Do you have any vision for how that might be overcome?

Only by I suppose, by some sort of world government, by some sort of agreement amongst the nations, the peoples of the world, that they will live in peace. By the complete banishing of weapons of mass destruction, of war as a whole, and indeed the outlawing of all forms of violence, because we breed violence you know, we breed violence. There's not a - no place more violent than the rugby field, it causes as many cases of brain damage for instance and of incapacity as do a lot of other things, like motor accidents and so on. And it's this obsession with the motor car at the moment, and with other toys, that are coming along, like computers and so on, that we invent and then abuse. We use them for the wrong purposes, and this is what makes me pessimistic about the future. That I believe myself that the increase in our knowledge of nature, both of dead matter and of living matter is - has been disastrous because of the uses that are made of it. Whereas the knowledge is wonderful and beautiful and wonderful to behold and to think about. For instance the problem of human heredity and the DNA in the human body, it's wonderful to know all these things, but when you start mucking about with it, it's a different story.

If you had your time over again, would you be a nuclear physicist?

No.

What would you have done?

I don't know, I think if I was starting out today, I think I'd either be an astronomer or a biophysicist.

What would - what would your interest in biophysics be? Where does that ...

Well you see as I told you earlier that I was always brought up as in [a] do-gooder family and also started out with the idea of being a doctor, and I've always kept my - a deep interest in biological things, expressed nowadays in my feelings that we've got to try and preserve some of the natural ecology of this wonderful country, which - and the whole of the natural fauna and flora of this country are rapidly disappearing, we're losing something like three hundred species of plants every year, and an even greater number of insects, and the order of forty or fifty different kinds of animals and birds. They just become extinct as a result of our activities.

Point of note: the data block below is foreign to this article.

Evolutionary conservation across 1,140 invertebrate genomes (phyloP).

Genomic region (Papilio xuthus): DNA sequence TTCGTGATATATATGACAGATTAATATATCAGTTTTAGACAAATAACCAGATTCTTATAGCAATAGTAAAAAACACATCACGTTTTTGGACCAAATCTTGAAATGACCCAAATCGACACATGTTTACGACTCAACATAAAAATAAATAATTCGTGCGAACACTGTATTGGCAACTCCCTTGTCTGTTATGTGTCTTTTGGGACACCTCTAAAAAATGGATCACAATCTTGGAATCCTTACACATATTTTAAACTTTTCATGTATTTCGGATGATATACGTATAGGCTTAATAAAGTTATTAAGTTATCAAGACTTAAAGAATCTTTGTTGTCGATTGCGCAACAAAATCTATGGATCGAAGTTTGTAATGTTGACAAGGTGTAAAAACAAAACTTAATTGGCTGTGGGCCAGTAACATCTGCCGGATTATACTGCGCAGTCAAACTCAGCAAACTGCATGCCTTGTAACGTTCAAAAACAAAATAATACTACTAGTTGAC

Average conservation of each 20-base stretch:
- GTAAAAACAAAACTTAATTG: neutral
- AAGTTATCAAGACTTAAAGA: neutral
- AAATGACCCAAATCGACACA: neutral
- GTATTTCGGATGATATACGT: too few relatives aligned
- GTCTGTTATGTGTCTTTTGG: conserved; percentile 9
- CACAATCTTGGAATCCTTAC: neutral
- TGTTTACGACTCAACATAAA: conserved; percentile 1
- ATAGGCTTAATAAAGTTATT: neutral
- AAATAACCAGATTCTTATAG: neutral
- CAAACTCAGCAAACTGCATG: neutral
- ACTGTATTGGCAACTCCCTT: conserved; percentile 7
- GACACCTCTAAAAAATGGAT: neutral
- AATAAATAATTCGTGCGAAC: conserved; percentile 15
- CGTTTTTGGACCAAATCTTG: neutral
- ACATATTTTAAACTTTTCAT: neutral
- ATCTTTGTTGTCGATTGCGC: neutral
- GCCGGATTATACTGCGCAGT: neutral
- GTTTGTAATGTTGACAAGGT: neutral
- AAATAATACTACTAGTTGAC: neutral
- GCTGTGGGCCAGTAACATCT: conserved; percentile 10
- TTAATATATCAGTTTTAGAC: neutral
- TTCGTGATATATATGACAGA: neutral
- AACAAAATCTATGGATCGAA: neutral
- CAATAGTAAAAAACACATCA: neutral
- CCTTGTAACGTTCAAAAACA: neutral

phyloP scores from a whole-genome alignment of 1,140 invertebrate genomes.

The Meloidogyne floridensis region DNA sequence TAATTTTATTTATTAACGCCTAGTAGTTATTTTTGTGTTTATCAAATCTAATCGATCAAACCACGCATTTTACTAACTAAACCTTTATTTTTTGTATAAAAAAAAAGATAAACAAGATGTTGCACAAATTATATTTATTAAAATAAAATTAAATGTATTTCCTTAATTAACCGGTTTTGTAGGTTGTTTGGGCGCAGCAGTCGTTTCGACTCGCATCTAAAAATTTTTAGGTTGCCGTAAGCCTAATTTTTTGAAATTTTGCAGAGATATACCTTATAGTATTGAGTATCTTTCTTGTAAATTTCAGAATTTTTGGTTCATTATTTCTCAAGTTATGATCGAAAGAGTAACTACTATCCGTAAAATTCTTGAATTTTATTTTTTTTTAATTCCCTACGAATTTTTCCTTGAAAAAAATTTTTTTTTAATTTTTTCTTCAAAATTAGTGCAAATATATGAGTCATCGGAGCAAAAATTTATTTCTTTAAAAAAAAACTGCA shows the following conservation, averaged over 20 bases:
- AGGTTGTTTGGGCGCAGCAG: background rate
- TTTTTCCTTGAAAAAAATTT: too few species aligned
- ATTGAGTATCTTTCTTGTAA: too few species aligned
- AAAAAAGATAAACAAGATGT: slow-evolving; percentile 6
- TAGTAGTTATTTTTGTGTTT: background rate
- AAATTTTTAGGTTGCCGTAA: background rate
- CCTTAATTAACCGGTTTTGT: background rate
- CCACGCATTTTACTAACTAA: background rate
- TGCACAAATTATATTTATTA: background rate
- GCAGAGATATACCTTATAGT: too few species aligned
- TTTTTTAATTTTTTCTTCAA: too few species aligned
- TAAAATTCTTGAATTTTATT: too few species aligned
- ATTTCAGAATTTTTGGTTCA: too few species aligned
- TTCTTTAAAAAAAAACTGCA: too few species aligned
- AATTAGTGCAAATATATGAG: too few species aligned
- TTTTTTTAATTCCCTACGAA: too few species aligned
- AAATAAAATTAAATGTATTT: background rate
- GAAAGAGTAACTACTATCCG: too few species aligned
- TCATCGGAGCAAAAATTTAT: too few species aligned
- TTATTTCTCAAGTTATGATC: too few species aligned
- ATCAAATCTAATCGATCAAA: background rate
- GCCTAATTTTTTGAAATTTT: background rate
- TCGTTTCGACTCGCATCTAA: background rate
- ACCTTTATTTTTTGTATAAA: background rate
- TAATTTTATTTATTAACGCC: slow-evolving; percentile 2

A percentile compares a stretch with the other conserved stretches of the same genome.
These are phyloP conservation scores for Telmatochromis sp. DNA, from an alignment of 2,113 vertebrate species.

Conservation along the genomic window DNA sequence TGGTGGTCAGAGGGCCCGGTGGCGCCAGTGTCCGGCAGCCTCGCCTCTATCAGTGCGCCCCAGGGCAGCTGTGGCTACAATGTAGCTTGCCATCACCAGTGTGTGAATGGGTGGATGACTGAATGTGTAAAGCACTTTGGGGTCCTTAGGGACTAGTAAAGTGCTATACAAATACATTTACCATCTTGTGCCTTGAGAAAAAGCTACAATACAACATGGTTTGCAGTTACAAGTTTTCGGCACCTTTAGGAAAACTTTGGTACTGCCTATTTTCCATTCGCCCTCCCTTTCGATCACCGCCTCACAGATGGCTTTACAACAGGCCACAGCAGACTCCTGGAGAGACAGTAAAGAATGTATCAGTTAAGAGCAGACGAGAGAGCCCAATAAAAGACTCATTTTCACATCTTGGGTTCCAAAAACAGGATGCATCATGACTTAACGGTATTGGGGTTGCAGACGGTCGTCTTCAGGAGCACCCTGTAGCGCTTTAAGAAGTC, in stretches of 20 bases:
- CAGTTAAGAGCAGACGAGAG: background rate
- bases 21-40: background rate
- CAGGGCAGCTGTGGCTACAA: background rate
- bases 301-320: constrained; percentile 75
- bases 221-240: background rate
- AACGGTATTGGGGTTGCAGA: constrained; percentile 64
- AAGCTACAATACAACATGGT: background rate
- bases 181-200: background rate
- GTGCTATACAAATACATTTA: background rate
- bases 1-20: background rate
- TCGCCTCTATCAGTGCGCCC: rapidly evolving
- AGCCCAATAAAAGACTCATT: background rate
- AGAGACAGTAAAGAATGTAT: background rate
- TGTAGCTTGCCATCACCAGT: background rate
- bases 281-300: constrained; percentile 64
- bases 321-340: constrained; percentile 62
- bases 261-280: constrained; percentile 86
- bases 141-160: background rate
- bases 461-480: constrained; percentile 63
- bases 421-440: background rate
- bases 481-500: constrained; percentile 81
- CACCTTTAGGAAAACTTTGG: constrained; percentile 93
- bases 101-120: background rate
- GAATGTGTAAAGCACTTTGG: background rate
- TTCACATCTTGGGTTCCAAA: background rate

You said that you felt that we interfere too much, that as human beings, when we get knowledge we want to use it to interfere in nature. And yet in a way that's that was the exciting work you were doing, during those years with Rutherford in that you were interfering with the atom to create something additional that wasn't there before.

Oh, but you've always got to interfere with something, that's totally different from what I've been talking about. We weren't - we weren't trying to make money by poking something into the middle of a nucleus and the nucleus, of course, is a bit of inanimate matter, one wasn't destroying life by investigating the interior of the atom. No it was - it was curiosity about the whole structure of the universe, that is from the most minute particles that we know of like the neutrons and the neutrinos and so on, to the most massive galaxies in the space around us in the universe. Some of them very much bigger than our own galaxy, which is the Milky Way.